There’s a time and place for resorting to an iPhone for close shots. The time is when your camera is not handy – possibly 3 or 4 counties away; the place is where you are right now, when an orange tip – so often a skittish species – decides to choose a plant to land on and to stay there for a while.
The technique for getting reasonably sharp pictures with an iPhone is this: take 20 – 30 rapid shots of the subject, holding the phone at varying distances from it until you get too close and the creature flies away. This specialist process is necessary because it is impossible to be sure what the camera has actually focused on and what the optimum distance for the shot actually is. This may be a question of distance, angle or lighting – or any combination. These were the best of them – but I also got some great detailed shots of the flowers and their stems, with the butterfly a smear of orange and white.
These images are never going to make the grade in the aggressively contested photograph section of the village art and craft show (unless there’s a special iPhone group, perhaps). But they are better than I was expecting, with reasonably sharp ‘buds’, as I think the blobs on the end of the feelers are called. That’s the first thing I look at when deleting butterfly photos…
Easter Monday sunshine after 3 drizzly overcast days. Suddenly the garden is full of birds, bees and butterflies. We have had indoor butterflies right through the winter – all tortoiseshells. They have to be guided gently to an open window. If we haven’t been around for a while, it’s a sadder result. Where on earth have they been coming from? The house may be old, but it is by and large weatherproof and butterflyproof, so they must be emerging in the house…
In the garden we saw plenty of peacocks and tortoiseshells, and several large whites and brimstones. I had a short time to try out a new camera – an alien thing with changeable lenses, a bossy screen, strange settings, too many choices, a mind of its own and an ignorant owner. I deleted almost all the photos, but these just about survived the cut. But they are poor, and nowhere near what can be achieved with my previous camera (which I have kept). But just as I was about to blame my tools and indeed condemn them utterly for incompetence, I realised that the problem is not in fact with the camera at all. Damn. I’ve got to trawl through the 756 page manual again… It’s all my fault!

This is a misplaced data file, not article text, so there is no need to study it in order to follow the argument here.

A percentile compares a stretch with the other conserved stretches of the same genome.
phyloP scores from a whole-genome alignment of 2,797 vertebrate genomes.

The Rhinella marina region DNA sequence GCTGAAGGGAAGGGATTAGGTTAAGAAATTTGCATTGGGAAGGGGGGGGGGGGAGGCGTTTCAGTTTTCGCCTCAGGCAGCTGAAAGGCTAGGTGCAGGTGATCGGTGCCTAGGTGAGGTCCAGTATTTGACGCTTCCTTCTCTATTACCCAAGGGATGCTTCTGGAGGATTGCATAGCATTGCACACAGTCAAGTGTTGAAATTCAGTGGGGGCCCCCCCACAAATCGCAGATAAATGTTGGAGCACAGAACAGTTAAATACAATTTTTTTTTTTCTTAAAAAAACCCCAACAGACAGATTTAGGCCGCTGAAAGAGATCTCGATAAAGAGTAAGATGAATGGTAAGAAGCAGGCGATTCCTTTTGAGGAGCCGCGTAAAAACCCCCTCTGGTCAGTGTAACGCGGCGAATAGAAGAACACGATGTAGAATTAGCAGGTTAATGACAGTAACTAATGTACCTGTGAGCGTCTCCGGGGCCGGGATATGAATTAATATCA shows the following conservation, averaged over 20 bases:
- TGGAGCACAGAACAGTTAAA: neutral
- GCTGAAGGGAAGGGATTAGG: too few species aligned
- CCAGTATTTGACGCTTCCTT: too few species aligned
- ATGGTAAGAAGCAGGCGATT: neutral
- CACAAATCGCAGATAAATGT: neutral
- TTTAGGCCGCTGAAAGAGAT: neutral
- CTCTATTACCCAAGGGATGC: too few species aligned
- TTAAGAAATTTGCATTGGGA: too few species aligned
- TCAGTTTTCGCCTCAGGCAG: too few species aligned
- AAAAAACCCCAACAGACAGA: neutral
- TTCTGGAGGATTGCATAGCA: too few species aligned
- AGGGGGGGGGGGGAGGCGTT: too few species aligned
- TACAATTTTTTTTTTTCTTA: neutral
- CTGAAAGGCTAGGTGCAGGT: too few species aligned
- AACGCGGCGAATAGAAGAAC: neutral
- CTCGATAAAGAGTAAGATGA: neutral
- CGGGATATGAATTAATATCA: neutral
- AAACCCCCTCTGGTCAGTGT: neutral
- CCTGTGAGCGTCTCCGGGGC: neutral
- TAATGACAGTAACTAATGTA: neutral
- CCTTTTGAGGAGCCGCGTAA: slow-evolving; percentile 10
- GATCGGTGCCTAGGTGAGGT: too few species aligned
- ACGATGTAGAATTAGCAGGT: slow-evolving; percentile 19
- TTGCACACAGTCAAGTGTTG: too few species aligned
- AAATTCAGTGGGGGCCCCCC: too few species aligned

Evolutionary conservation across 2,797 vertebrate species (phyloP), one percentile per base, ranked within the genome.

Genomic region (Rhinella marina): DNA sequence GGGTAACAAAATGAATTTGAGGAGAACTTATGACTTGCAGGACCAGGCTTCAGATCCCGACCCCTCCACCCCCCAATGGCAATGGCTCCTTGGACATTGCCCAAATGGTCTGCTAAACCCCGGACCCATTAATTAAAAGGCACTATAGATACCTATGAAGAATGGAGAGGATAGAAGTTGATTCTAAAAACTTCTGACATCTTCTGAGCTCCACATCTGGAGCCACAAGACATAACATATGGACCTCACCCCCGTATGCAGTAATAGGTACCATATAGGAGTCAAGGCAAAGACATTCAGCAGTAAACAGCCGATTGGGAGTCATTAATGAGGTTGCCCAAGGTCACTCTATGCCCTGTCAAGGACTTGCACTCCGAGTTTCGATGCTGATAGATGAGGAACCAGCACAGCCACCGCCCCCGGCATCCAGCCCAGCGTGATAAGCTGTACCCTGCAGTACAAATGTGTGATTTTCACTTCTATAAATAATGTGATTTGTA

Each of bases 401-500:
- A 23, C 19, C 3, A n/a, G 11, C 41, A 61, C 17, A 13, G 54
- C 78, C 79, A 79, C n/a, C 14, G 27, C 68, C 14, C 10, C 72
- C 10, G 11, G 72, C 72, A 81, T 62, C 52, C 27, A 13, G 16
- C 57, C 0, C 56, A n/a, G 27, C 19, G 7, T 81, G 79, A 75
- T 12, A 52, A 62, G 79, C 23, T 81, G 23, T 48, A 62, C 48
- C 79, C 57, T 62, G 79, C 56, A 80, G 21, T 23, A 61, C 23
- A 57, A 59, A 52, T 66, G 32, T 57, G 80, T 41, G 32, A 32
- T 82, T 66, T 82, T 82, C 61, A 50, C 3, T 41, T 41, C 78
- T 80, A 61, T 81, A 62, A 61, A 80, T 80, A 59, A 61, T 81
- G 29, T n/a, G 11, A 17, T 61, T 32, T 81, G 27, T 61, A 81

Even the peacock photos that I had high hopes of were rubbish. This is the dodgy best. Next time out, all will be well…
I’ve been waiting for these tiny butterflies to appear, but this is the only one I have seen this year, and then for only a minute or two. Then Hurricane Bertha’s tail-end arrived and the butterflies have all but disappeared except for the occasional large white fluttering round. The flowers this one was visiting are tiny; and the butterfly looks small, even on them.
RECENT BUTTERFLY POSTS
Planting hyssop and other bee- / butterfly- / moth-friendly plants in a resurrected border last summer is paying dividends this year. Butterflies and moths that I have never seen (noticed) in the garden before have taken to the new arrangements in a big way. This is the only painted lady I have seen this year, and she didn’t stay long – but I’m glad she paused briefly when I was right there with a camera…
I can’t remember when I last saw a Comma, but yesterday there was one fluttering around me as I fished on the Frome. I’d forgotten how comparatively large they are. I only had a tiny camera with me, one that doesn’t matter if it goes in the water. It’s for recording fish, should I ever catch one and have a free hand available as I remove the (barbless) hook and release the fish as quickly as possible. In practice, never.
There were wonderful damselflies – blue, turquoise, reddish and green – but it would have been a waste of time to photograph them. I also saw a white egret (quite common now in Dorset) and 4 kingfishers. Or more likely the same bird 4 times.